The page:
NRCC spokesman Ken Spain put out a triumphant statement: "It's official: Democrats now have a retirement problem. After being forced to toe the line for Nancy Pelosi's reckless agenda too many times, Blue Dog Democrats would rather roll over and retire than face the political headwind that is barreling toward them. This is evidence of the fact that the Obama-Pelosi agenda of government takeovers, permanent bailouts, and fewer jobs is taking a political and mental toll even on incumbent Democrats who were once-perceived to be firmly entrenched."

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Meet Joe Lieberman, Medicare buy-in advocate. It's the winter of 2000, and Lieberman is pressing flesh and kissing babies in Bangor, Maine as the presidential election approaches. After holding a town hall meeting with voters at Bangor's opera house on Main Street, Lieberman, the Democratic vice presidential nominee, sits down with the local paper to discuss the upcoming election and his ticket's plan to improve the nation's health care system by allowing some younger Americans to "buy in" to the government run program. As his running mate, Al Gore, has been doing on the trail for weeks, Lieberman talks up the value of a buy-in, eloquently arguing that it's a great compromise way to get incremental health care reform past members of Congress wary of a robust health care reform bill.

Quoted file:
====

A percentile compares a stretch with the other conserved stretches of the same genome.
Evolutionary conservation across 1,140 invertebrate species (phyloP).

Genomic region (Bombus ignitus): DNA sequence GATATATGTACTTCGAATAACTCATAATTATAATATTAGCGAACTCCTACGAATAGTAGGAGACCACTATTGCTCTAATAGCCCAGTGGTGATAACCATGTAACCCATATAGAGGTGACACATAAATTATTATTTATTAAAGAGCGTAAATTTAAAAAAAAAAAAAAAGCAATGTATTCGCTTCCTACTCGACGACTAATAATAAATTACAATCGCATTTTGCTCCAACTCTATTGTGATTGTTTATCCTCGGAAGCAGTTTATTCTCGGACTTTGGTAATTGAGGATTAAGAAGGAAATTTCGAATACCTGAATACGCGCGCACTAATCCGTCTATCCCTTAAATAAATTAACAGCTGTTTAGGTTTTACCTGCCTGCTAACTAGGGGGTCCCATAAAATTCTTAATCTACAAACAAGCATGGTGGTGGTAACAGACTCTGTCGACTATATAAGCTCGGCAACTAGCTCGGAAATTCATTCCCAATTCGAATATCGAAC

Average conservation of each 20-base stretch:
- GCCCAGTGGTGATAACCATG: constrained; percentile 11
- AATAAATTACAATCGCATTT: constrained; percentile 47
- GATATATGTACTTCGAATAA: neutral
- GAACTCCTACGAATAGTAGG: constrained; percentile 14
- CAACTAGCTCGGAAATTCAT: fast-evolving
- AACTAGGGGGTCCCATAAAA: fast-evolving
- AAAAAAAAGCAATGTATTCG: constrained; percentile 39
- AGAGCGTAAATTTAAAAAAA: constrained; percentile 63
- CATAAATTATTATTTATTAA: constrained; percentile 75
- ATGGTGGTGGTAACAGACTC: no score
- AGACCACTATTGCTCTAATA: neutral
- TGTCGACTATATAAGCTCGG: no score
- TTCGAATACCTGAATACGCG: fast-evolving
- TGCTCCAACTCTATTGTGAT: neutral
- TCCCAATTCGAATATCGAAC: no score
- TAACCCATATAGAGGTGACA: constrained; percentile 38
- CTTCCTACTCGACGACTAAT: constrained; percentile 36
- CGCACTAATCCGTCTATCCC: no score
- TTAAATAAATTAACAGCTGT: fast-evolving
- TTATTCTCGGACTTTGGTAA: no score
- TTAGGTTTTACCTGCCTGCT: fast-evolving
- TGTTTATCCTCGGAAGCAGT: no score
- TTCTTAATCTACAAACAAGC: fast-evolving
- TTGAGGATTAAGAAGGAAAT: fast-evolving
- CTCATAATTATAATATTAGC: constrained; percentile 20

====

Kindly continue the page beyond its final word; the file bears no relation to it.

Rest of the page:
You know the members he's talking about. The ones that say any government-run health insurance plan, including a Medicare expansion, will bankrupt the country and hurt private insurance companies. The ones that, as of this weekend, count Joe Lieberman as one of their strongest allies.

Joe Lieberman, meet Joe Lieberman.